It’s clear to see the benefits that exercise has on the body, but do you know how it has been shown to affect the brain?   Exercise, especially cardio, wakes up the body and brain by increasing the flow of oxygen to the cells and tissues and increasing brain activity (through neurotransmitters). This improves one’s mood, sleep, and energy levels.


The Functions of Neurotransmitters

Neurotransmitters are the chemical messengers to the brain, which dictate every single movement, thought, and emotion that we may have. There are three that are directly impacted by exercise: dopamine, norepinephrine, and serotonin.   Firstly, dopamine aids in movement, pleasure, and motivation. Next, norepinephrine, as both a stress hormone and neurotransmitter, aids in reflex time, attention to detail, arousal, and alertness. Lastly, serotonin aids in mood regulation, behavior regulation, sex drive, appetite and digestion and sleep.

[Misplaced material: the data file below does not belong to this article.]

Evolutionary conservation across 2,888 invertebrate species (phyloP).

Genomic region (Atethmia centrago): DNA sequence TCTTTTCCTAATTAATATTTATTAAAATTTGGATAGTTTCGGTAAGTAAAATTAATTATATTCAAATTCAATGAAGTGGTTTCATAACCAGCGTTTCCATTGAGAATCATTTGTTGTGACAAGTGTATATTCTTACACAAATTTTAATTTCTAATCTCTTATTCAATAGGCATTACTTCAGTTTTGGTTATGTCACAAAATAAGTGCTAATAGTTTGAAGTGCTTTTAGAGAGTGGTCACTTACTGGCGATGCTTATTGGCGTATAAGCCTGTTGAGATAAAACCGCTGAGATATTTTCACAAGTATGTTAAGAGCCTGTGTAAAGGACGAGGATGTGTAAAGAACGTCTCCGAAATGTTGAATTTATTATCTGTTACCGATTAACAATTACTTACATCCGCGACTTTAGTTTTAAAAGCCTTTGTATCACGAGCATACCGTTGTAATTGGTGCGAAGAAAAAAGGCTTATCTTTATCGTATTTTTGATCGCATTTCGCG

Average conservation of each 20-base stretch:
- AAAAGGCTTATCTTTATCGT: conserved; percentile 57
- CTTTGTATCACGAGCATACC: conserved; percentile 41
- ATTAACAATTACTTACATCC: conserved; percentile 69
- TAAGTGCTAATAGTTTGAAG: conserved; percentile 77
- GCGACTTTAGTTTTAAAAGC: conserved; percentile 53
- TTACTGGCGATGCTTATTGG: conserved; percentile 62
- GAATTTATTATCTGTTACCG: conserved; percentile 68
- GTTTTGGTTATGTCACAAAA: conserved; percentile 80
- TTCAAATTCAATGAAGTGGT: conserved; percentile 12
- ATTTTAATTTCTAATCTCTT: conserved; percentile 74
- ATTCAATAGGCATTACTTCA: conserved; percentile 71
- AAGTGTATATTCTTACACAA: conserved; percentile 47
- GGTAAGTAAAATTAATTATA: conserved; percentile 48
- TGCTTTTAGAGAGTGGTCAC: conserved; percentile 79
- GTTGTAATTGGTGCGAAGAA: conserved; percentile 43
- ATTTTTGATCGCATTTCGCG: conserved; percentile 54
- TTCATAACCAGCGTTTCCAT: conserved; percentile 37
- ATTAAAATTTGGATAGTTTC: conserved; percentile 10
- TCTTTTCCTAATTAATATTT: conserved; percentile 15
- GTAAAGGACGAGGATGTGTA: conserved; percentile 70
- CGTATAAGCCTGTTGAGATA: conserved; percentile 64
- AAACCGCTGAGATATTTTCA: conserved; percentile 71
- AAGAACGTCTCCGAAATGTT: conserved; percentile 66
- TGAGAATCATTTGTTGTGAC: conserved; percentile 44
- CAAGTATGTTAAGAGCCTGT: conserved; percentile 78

How Does This Apply?

To put it into perspective, regular physical activity increases blood flow to your brain and muscles, which then increases neural activity, making the body run more efficiently while decreasing levels of physical stress (stress hormones, such as cortisol). This helps to decrease anxiety and increase sleep quality and duration. With lowered stress levels and better sleep, it can help improve mood and motivation. However, when we have a deficiency in dopamine, norepinephrine, and serotonin, it can cause us to have issues with fatigue, lethargy, depression, and sleep.

So, if you feel like you have been in a little bit of a rut lately, why not try to add in 30 minutes of light-moderate physical exercise every day? Your mind might just need a little pick me up!